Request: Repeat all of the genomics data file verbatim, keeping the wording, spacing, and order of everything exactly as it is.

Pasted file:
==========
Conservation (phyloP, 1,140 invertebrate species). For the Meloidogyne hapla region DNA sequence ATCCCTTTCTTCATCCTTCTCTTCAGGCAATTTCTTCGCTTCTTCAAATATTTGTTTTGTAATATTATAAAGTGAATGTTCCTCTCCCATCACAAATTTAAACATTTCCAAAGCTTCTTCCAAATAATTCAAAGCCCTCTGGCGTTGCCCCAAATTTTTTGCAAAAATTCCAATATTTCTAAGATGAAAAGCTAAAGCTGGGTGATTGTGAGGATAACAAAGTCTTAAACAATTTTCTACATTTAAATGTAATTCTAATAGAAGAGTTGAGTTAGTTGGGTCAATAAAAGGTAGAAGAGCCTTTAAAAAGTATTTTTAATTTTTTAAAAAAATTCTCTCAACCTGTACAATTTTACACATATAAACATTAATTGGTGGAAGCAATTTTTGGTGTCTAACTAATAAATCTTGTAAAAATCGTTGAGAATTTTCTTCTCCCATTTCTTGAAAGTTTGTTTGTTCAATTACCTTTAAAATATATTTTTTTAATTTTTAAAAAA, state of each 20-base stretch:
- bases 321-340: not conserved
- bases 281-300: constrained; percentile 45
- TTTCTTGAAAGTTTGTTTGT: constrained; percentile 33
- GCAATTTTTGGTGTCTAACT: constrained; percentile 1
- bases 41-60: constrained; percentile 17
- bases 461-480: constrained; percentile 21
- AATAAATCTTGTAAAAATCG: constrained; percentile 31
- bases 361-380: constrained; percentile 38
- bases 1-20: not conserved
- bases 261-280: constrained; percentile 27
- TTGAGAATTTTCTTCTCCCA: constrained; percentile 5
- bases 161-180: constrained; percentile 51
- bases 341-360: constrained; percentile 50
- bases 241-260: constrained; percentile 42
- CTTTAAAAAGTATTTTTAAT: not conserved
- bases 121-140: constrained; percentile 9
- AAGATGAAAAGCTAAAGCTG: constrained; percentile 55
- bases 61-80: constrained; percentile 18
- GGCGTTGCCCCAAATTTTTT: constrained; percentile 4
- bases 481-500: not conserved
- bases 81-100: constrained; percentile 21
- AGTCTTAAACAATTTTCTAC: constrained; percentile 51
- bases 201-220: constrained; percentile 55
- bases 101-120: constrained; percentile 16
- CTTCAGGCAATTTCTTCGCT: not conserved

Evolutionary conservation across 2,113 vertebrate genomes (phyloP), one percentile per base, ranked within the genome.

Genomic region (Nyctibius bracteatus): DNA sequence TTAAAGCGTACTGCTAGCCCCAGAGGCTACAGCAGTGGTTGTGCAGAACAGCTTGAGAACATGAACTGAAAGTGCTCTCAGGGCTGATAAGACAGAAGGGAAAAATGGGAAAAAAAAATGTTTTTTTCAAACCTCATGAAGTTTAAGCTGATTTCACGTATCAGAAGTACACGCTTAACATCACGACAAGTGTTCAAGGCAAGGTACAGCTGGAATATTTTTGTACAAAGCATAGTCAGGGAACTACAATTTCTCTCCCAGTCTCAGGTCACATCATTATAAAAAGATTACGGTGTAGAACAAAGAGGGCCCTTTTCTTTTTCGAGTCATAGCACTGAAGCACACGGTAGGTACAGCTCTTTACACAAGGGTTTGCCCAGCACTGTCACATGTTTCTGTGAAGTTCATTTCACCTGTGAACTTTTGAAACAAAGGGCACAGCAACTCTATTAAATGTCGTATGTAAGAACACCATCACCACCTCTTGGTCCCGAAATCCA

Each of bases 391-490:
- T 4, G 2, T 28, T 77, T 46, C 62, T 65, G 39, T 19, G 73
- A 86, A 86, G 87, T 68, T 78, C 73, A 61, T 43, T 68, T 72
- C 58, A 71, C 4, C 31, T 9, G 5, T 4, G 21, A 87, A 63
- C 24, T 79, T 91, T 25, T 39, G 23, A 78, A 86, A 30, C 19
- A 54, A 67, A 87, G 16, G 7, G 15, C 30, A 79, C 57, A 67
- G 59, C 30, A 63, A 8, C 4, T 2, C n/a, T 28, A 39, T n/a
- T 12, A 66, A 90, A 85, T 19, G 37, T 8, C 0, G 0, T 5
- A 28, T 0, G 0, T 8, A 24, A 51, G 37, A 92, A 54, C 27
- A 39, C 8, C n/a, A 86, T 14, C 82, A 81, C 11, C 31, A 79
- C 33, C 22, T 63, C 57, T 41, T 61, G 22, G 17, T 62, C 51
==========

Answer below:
Conservation (phyloP, 1,140 invertebrate species). For the Meloidogyne hapla region DNA sequence ATCCCTTTCTTCATCCTTCTCTTCAGGCAATTTCTTCGCTTCTTCAAATATTTGTTTTGTAATATTATAAAGTGAATGTTCCTCTCCCATCACAAATTTAAACATTTCCAAAGCTTCTTCCAAATAATTCAAAGCCCTCTGGCGTTGCCCCAAATTTTTTGCAAAAATTCCAATATTTCTAAGATGAAAAGCTAAAGCTGGGTGATTGTGAGGATAACAAAGTCTTAAACAATTTTCTACATTTAAATGTAATTCTAATAGAAGAGTTGAGTTAGTTGGGTCAATAAAAGGTAGAAGAGCCTTTAAAAAGTATTTTTAATTTTTTAAAAAAATTCTCTCAACCTGTACAATTTTACACATATAAACATTAATTGGTGGAAGCAATTTTTGGTGTCTAACTAATAAATCTTGTAAAAATCGTTGAGAATTTTCTTCTCCCATTTCTTGAAAGTTTGTTTGTTCAATTACCTTTAAAATATATTTTTTTAATTTTTAAAAAA, state of each 20-base stretch:
- bases 321-340: not conserved
- bases 281-300: constrained; percentile 45
- TTTCTTGAAAGTTTGTTTGT: constrained; percentile 33
- GCAATTTTTGGTGTCTAACT: constrained; percentile 1
- bases 41-60: constrained; percentile 17
- bases 461-480: constrained; percentile 21
- AATAAATCTTGTAAAAATCG: constrained; percentile 31
- bases 361-380: constrained; percentile 38
- bases 1-20: not conserved
- bases 261-280: constrained; percentile 27
- TTGAGAATTTTCTTCTCCCA: constrained; percentile 5
- bases 161-180: constrained; percentile 51
- bases 341-360: constrained; percentile 50
- bases 241-260: constrained; percentile 42
- CTTTAAAAAGTATTTTTAAT: not conserved
- bases 121-140: constrained; percentile 9
- AAGATGAAAAGCTAAAGCTG: constrained; percentile 55
- bases 61-80: constrained; percentile 18
- GGCGTTGCCCCAAATTTTTT: constrained; percentile 4
- bases 481-500: not conserved
- bases 81-100: constrained; percentile 21
- AGTCTTAAACAATTTTCTAC: constrained; percentile 51
- bases 201-220: constrained; percentile 55
- bases 101-120: constrained; percentile 16
- CTTCAGGCAATTTCTTCGCT: not conserved

Evolutionary conservation across 2,113 vertebrate genomes (phyloP), one percentile per base, ranked within the genome.

Genomic region (Nyctibius bracteatus): DNA sequence TTAAAGCGTACTGCTAGCCCCAGAGGCTACAGCAGTGGTTGTGCAGAACAGCTTGAGAACATGAACTGAAAGTGCTCTCAGGGCTGATAAGACAGAAGGGAAAAATGGGAAAAAAAAATGTTTTTTTCAAACCTCATGAAGTTTAAGCTGATTTCACGTATCAGAAGTACACGCTTAACATCACGACAAGTGTTCAAGGCAAGGTACAGCTGGAATATTTTTGTACAAAGCATAGTCAGGGAACTACAATTTCTCTCCCAGTCTCAGGTCACATCATTATAAAAAGATTACGGTGTAGAACAAAGAGGGCCCTTTTCTTTTTCGAGTCATAGCACTGAAGCACACGGTAGGTACAGCTCTTTACACAAGGGTTTGCCCAGCACTGTCACATGTTTCTGTGAAGTTCATTTCACCTGTGAACTTTTGAAACAAAGGGCACAGCAACTCTATTAAATGTCGTATGTAAGAACACCATCACCACCTCTTGGTCCCGAAATCCA

Each of bases 391-490:
- T 4, G 2, T 28, T 77, T 46, C 62, T 65, G 39, T 19, G 73
- A 86, A 86, G 87, T 68, T 78, C 73, A 61, T 43, T 68, T 72
- C 58, A 71, C 4, C 31, T 9, G 5, T 4, G 21, A 87, A 63
- C 24, T 79, T 91, T 25, T 39, G 23, A 78, A 86, A 30, C 19
- A 54, A 67, A 87, G 16, G 7, G 15, C 30, A 79, C 57, A 67
- G 59, C 30, A 63, A 8, C 4, T 2, C n/a, T 28, A 39, T n/a
- T 12, A 66, A 90, A 85, T 19, G 37, T 8, C 0, G 0, T 5
- A 28, T 0, G 0, T 8, A 24, A 51, G 37, A 92, A 54, C 27
- A 39, C 8, C n/a, A 86, T 14, C 82, A 81, C 11, C 31, A 79
- C 33, C 22, T 63, C 57, T 41, T 61, G 22, G 17, T 62, C 51